Shampoo -The Body Shop - Banana Nourishing Shampoo
ArretezCharlotte 5/30/2011 8:26:00 AM
I think the crux of this shampoo is that the 'nourishing' in its name (of which I was admittedly unaware until finding the product on the database to review) is a serious stretch. Almost an economy of truth, in fact. One of the first ingredients on the list is sodium laureth sulfate, which is certainly less widely irritating than its harsher (but considerably less toxic) cousin sodium lauryl sulfate... but it's still irritating. It's a detergent, after all. And for those of us with parched, dermatitis-prone, uber-sensitive scalps, that really isn't something you want in your shampoo. Pros are that the smell is pleasant, the price is low, availability is good, and the matching silicone-free conditioner is nice (is that last one really a pro if it relates to a different item? I'm being very generous here!). Cons are that, far from being nourishing (nourishing my Aunt Fanny) it's drying as hell, hugely exacerbates itchiness and flaking of the scalp, and fades hair tint. If your shampoo fades your dye, you know it's too vigorous to maintain a healthy scalp. Don't get me wrong, this stuff is liveable-with. If I found myself - as I so frequently do - in the bathroom, with every bottle of superior shampoo empty and only this one with a usable amount left, I would use it without shedding a tear. It doesn't leave me with raging, weeping sores, it just makes my scalp drier than the Atacama desert... so, of course, my hair follows suit. I have curly hair, but when I fry my hair and scalp with SLS washes, the curls tend to flatten out into a strange, dry, puffy/formless wave. It's why I lean towards conditioner only washing, but realistically this always results in build-up, and a wash with a gentle but effective SLS-free shampoo every 2 or 3 washes is sensible. By definition, The Body Shop's Banana Shampoo is not a good candidate. It's just your average hair detergent, superior to the likes of Pantene only in its lack of gross chemical pong and the appealing-but-probably-fundamentally-pointless inclusion of mashed up banana.
Treatments -Olay - Regenerist Thermal Skin Polisher
ArretezCharlotte 5/30/2011 7:52:00 AM
Since I have yet to give a 5 (I'm reserving it for any future holy grails that are so amazing that I can use them time after time and still be blown away by their flawlessness - will I ever uncover such a product? Only Father Time will tell!), l ought to clarify that for me, 4 lipsticks is great, 3 is anywhere from OK to pretty damn good. This, for what it is, is probably bang-on between OK and pretty damn good. It's a lot more chemically than I would like, the 'thermal' effect (which admittedly isn't really a priority of mine) is a bit of a piss-take and lasts a maximum of 3 seconds after application, and no, this stuff doesn't work miracles. I can't comment on whether or not regular use gives the effect of a mini-peel since I've never had a mini-peel - if this claim is accurate, I doubt a mini-peel is worth the bother and expenditure. What this stuff does do is a decent, reliable job at gently-but-effectively buffing the muck and flakes off my skin without making it red or patchy or irritated, which in my case is no mean feat. It even does a pretty good job of premenstrual spotfest damage limitation (when used in conjunction with a decent makeup remover and moisturiser). I apply it to a dampened face, then scrub firmly for usually a little over a minute before rinsing off, patting dry and applying my face cream. I'm on a quest to discover a truly impressive, more natural facial scrub, and as such this product is definitely not end game for me. Make no bones about it, this is basically a higher-end supermarket product and I'm sure Olay would be the first to admit that they haven't exactly put 'lack of chemicals' at the very helm of their priority list. I don't aim to use this indefinitely, no. But if I were ever in a pinch or ran out of scrub and couldn't be bothered to trawl the net researching an all-round showstopper of a replacement scrub, I'd be happy to pop into Boots and pick this stuff up to tide me over meanwhile. It's nothing transformational, it just keeps things in check. My one practical criticism is that the packaging tends to result in the scrub gooily accumulating on the inside surface of the lid, which is messy and a bit of a waste. But again, for the money, it's hardly the most grievous of flaws.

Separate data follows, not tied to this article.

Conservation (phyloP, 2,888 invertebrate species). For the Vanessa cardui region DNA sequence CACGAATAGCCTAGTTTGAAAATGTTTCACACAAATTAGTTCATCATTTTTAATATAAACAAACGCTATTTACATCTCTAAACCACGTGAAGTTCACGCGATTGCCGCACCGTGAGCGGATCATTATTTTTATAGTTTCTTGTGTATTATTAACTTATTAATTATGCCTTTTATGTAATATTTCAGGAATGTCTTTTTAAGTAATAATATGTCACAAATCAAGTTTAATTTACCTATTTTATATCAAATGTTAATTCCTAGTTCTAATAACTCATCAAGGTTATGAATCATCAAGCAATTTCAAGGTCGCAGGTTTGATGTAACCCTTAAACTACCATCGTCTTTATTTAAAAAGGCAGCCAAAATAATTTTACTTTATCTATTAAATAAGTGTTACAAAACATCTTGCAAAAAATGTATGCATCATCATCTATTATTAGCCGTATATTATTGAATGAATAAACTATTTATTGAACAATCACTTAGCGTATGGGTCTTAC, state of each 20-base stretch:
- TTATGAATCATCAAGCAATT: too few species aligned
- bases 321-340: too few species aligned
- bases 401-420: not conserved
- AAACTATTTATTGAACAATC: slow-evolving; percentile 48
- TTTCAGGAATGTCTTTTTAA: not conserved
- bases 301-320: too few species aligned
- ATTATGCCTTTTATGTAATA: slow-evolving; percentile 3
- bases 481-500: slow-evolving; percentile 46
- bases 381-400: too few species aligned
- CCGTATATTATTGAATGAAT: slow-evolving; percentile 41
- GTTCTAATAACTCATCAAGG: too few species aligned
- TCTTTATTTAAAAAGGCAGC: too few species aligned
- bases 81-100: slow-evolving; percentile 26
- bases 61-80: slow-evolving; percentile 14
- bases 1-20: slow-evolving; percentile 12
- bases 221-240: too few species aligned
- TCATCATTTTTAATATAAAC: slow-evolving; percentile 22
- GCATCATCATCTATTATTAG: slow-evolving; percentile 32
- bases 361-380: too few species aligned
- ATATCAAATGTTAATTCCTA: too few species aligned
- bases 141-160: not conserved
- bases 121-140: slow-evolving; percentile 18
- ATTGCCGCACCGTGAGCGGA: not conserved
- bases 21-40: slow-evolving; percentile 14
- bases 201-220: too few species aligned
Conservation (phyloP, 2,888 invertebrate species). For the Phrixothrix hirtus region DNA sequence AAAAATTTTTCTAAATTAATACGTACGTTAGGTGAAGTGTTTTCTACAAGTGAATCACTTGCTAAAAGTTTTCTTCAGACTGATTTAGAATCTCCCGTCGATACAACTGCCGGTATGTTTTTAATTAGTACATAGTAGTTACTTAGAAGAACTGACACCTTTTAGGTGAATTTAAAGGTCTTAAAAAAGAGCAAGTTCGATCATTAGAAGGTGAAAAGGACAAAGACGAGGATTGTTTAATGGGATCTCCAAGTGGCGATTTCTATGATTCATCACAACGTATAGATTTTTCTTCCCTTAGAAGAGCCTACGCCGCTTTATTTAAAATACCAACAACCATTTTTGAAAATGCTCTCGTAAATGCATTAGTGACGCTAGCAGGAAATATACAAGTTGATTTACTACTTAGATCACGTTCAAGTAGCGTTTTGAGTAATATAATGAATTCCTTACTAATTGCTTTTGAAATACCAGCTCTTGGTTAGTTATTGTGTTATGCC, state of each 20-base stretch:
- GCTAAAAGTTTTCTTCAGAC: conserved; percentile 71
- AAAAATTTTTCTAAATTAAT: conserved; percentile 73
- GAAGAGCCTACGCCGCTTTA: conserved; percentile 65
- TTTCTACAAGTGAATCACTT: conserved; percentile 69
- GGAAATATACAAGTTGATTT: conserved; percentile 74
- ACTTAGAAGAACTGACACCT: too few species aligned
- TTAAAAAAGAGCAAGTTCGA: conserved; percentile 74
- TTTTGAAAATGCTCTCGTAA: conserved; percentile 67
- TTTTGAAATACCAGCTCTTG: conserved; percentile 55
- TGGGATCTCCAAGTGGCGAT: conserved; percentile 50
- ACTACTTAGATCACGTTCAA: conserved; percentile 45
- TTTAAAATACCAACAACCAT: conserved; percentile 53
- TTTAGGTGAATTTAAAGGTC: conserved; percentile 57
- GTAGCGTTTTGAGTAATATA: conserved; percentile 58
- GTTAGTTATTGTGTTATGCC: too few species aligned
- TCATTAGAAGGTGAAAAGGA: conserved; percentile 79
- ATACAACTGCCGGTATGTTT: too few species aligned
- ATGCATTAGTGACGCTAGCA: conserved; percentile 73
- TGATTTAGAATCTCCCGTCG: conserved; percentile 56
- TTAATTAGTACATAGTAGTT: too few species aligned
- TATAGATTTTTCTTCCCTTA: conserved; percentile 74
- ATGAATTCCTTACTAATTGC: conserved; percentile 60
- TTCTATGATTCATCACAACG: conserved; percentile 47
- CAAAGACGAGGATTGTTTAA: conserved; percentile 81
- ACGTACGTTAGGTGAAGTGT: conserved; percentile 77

Liquid -Estee Lauder - Double Wear LIGHT Foundation SPF10
ArretezCharlotte 5/21/2011 3:34:00 AM
For reference, I'm on the cusp of my 20s with dry, flake-prone skin that also has a propensity for redness and the occasional annoying-but-manageable breakout, usually just prior to shark week.